Sermon from January 19, 2022,
The Feast of Theophany Matthew 3: 31 – 17
By Fr Nicholas Karipoff
In the name of the Father, and of the Son and of the Holy Spirit
Theophany is one of the most ancient of the Church feast days. It appeared in the earliest centuries after Pascha and Pentecost. Originally this feast day celebrated not only the coming of Jesus from Nazareth to the River Jordan to be baptized, but it also celebrated the birth of Christ. Even now these feasts are still connected liturgically. You know the carol, The Twelve Days of Christmas? It shows the connection, how one feast flows into the other. Theophany celebrates the manifestation of God at the Jordan, whereas the Nativity is the celebration of His birth in Bethlehem. As we hear from the prophet, Isaiah, God is with us, God is Emmanuel.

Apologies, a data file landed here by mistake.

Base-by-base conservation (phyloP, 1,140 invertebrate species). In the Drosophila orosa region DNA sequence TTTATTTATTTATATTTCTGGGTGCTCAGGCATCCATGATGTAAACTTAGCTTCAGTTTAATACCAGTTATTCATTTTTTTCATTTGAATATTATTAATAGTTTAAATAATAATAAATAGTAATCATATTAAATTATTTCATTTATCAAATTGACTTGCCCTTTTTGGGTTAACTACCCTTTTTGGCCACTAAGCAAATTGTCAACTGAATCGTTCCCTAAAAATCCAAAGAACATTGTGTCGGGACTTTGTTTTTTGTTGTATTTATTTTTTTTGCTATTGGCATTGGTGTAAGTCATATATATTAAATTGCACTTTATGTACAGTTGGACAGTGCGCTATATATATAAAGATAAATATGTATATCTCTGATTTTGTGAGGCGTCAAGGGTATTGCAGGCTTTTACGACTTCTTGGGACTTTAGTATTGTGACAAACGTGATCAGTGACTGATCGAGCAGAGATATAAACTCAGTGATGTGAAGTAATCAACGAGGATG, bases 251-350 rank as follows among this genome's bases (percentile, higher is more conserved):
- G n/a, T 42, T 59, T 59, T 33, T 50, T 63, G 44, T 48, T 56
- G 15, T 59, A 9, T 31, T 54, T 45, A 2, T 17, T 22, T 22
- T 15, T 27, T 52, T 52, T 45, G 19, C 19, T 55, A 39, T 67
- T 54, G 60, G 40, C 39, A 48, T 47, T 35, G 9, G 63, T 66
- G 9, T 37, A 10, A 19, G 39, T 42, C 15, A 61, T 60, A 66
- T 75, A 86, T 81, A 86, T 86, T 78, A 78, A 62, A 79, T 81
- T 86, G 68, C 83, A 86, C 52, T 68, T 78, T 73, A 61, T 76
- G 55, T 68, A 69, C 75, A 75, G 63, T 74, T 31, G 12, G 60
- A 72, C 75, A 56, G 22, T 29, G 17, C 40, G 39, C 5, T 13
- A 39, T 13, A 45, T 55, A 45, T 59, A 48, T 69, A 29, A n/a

For centuries the Church has fought very hard to preserve its faith in Jesus Christ, Who is true God and true man. If any of you ever read the history of the Church you will see how much blood, sweat and tears went into that. Because if there is no incarnation, or if the reality of the incarnation is somehow undermined; if God is not Emmanuel, if He’s not with us, if He’s distant, then Christianity is no different from Judaism or from Islam or from a host of other religions. And you know what? This is the reason why the faith of the Church in the manifestation of God as true God and true man in the flesh has been attacked so much over the centuries. Humanity wants to bring religion down to a comfortable level because deep down inside simple mankind really wants God to be distant. Don’t call me, I’ll call you! That’s our attitude! When I need you, I’ll let you know, but otherwise let me carry on with my earthly life as it is. That’s the comfortable level for human beings.